Long before the current trend in drop-leg holsters, we used some in Army Aviation to clear the armor on the seats in some specific aircraft. The one I flew had more armor coverage, and frankly even a drop-leg wasn’t going to work, so the shoulder holster was the way to go for me. Tanker wear shoulder rigs, as well as desk jockeys for the very same reason. Your pistol needs to be out of the way to do your primary job. That’s the Army though. Just because Big Army does it, or uses it, it doesn’t mean it’s really a good idea for you as an individual. There’s a lot of junk the Army uses to great effect that is just useless for the individual or small-group survivalist. Don’t ever base what you need on what you see the Army, or even contractors, using. The missions are entirely different. Buy and use what you need.
That being said, drop-leg rigs are great for wearing directly on your belt, or a dedicated gun belt, along with a knife. If you remember Trasel’s post a while back about gear he mentioned keeping your knife, etc. on your trouser belt, so you always have it with you, if you ditch, or just don’t have your web gear. Sage advice there. A drop-leg, or even a shoulder rig, does this for you. By using the right holster (that’s key there), you can have it attached to your person, and clear your web gear. If you have to ditch your web-gear, your gun and knife are still with you.
While most schools frown on shoulder holsters because of safety concerns, and the complexity of sidearm retention, in many cases it’s a good choice. Pilots have used them forever, and it’s unlikely you’ll face a retention situation in your own cockpit. Same with tankers. I remember a picture of a P-38 pilot in the Pacific that had the usual USGI  WWII  shoulder rig, with the shoulder strap also going through a mag pouch and survival knife. Not a bad set-up for his use, and worth thinking about for a lot of reasons. Not the perfect rig for a night on the town, but it obviously worked for him. Even what’s perfect in a schoolhouse training environment might not be perfect for you. The key is to go with what works for you.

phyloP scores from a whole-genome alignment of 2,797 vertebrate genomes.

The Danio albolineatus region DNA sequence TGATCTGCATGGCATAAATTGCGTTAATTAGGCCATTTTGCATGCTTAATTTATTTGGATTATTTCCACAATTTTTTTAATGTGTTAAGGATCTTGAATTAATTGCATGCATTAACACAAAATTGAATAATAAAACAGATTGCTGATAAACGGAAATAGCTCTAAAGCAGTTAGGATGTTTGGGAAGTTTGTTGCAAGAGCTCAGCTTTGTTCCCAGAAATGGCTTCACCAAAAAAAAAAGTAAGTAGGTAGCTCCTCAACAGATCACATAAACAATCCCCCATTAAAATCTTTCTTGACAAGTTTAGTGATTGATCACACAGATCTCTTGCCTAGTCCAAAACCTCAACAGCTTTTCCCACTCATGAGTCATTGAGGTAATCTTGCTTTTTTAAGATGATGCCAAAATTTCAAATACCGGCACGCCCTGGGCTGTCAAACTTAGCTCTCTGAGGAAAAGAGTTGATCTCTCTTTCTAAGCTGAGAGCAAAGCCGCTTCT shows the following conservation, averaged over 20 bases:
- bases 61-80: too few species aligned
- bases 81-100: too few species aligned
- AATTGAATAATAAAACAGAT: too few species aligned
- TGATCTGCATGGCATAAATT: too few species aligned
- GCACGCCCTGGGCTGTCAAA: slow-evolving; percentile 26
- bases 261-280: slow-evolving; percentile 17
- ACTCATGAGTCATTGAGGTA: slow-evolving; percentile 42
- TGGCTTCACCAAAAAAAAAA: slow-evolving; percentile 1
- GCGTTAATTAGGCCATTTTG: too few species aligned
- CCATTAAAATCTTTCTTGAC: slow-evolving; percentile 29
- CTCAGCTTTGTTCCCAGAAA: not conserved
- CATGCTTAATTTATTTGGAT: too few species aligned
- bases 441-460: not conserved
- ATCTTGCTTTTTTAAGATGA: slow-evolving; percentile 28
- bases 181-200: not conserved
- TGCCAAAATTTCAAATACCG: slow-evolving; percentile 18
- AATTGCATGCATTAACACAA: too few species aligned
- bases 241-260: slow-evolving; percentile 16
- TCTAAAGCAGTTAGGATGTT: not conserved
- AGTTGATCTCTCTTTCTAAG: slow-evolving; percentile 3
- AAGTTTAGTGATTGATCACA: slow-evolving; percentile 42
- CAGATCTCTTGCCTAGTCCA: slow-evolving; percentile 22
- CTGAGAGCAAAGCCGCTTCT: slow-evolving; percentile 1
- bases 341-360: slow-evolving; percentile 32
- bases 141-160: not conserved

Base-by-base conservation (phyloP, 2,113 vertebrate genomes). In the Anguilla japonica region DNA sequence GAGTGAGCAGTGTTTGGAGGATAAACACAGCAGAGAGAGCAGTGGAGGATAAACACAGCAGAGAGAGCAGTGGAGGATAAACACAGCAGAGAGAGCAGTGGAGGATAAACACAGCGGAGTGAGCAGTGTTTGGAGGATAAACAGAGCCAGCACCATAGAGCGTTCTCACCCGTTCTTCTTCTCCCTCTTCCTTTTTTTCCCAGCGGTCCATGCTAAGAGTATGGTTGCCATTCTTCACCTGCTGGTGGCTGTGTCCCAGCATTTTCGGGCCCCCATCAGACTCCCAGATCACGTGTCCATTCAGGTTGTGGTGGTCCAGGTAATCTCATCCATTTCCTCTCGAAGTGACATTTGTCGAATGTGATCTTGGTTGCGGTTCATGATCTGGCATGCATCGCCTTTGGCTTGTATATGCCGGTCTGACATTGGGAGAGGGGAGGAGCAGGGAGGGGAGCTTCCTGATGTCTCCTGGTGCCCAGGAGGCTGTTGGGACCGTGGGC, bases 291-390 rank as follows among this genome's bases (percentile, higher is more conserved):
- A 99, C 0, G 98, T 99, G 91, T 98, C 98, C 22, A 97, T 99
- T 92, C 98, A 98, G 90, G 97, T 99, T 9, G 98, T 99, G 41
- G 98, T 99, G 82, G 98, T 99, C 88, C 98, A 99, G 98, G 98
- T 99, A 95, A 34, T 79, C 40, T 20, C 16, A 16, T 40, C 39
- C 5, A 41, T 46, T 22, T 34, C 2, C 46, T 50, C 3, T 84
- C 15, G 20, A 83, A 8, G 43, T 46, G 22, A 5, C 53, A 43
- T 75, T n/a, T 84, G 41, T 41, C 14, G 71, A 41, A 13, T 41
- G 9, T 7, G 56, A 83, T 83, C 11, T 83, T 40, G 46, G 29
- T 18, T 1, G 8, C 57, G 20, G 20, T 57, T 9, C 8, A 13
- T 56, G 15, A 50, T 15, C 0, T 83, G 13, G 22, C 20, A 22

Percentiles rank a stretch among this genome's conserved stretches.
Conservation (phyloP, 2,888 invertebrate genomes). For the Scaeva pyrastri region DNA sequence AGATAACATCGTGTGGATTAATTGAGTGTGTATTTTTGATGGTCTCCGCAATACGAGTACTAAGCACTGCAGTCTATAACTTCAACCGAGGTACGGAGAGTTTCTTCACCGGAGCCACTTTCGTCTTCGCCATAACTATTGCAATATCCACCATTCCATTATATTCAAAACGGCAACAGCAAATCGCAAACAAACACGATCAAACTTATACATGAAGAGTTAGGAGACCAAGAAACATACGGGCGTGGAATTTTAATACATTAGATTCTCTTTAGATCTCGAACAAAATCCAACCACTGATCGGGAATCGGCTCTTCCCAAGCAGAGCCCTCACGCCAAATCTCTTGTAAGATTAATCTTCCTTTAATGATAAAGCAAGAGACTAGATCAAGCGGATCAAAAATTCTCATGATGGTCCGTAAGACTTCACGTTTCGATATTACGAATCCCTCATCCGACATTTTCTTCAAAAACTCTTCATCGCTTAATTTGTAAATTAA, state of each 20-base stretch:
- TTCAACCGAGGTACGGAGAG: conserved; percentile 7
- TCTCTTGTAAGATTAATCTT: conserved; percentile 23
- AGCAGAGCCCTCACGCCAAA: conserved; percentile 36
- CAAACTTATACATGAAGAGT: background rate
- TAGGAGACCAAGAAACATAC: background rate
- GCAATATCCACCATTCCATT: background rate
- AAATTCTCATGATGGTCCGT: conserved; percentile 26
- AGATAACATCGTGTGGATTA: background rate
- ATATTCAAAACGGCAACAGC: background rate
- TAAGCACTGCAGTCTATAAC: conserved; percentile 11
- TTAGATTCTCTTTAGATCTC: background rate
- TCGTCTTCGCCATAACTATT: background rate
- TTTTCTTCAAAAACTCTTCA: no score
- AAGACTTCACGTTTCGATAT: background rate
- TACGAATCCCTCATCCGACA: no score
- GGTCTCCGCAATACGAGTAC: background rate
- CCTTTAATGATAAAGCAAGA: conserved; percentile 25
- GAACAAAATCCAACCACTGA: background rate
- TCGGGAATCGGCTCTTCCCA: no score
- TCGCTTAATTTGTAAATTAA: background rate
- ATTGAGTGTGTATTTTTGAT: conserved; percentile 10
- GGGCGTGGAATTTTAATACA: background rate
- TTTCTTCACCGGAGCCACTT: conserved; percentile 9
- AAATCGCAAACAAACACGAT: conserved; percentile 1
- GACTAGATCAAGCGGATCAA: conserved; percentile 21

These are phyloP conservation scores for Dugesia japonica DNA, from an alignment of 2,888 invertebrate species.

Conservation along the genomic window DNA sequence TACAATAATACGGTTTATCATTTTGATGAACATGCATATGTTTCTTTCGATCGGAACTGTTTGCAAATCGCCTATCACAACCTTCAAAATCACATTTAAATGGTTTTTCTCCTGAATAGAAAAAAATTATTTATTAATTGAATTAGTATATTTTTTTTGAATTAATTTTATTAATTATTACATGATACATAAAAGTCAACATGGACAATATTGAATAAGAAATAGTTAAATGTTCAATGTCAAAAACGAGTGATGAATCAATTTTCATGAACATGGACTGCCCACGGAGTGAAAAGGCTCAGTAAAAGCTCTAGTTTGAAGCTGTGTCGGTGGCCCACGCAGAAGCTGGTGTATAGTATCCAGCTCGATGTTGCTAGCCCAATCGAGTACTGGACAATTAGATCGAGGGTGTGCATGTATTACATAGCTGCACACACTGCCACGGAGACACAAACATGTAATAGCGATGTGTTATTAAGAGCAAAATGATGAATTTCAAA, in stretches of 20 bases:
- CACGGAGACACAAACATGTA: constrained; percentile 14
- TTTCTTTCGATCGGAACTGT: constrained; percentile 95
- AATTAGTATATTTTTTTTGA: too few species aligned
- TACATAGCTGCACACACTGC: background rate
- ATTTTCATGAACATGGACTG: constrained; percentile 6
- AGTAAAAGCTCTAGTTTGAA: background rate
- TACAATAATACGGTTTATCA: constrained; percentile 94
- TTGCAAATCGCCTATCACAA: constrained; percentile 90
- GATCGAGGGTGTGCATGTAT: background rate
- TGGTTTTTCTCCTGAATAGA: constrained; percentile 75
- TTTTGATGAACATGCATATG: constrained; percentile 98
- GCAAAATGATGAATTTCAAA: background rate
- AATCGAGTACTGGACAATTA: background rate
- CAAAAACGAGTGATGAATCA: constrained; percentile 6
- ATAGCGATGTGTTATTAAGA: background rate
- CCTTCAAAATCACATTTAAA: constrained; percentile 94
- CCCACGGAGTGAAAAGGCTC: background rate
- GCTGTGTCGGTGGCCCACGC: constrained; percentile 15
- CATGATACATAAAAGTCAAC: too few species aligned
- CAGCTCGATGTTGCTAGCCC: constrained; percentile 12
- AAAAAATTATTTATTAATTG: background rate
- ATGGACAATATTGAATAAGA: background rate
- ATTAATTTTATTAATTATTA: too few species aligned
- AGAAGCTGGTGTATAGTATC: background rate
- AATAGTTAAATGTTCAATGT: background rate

Whatever holster you choose, if you have more than one try to keep to one system. If you’re using a Safariland 6004 , look at a holster with the self-locking system (SLS) for concealment, or go without [secondary] retention. What you don’t want is different retention systems to deal with. Using a 6004 with SLS on your leg, then using a thumbsnap for concealment, and using a level three retention holster for belt use isn’t a wise move. [For the sake if kinesthetic memory] you want to make the same movements each time to get the gun out.
Sometimes you can modify stuff to work. The Safariland 6004 is often the subject of some surgery which allows it to ride higher and much more comfortable for many. Sometimes you can get holsters that do many things. The USGI M12 [aka Bianchi UM-84 series] holster can be adapted to many different types of carry. I frankly don’t think too highly of that holster, but many think USGI means it’s the way to go. They’re cheap enough I suppose. I currently use an Eagle brand drop leg that the drop leg flap can fold over so you can use it both as a conventional belt service holster as well as a drop leg. It rides high enough to be out of the way in drop-leg mode, and low enough to clear gear. The full flap, with Fastex fastener means it’s secure no matter what I do, and the full-flap velcros out of the way to allow an open top configuration with a thumbsnap retention as well. It pretty much does it all for me from admin to tactical and it’s all the same holster, so training is simplified and it’s cheaper to buy one good holster than several different ones (though I always seem to buy several anyway). It’s doesn’t do concealed carry well, but most CCW  holsters are either non-retention, or thumbsnap, so again there’s nothing to re-learn in a fight.
As for slings, I said before the Israeli type has a lot going for it, and that’s what I use. You can beat it in specific tasks with other slings, but for all around lugging a rifle around and still be effective with the sling, they’re great.
While I agree on having different sets of web-gear for each rifle, I don’t agree on caliber/weapon specific. I think they should be universal for what you’re equipped with. That way all that needs to change is the magazines, and not the whole set of web gear. Weapon-specific web gear is too specific, in my opinion. Regards, – Doug Carlton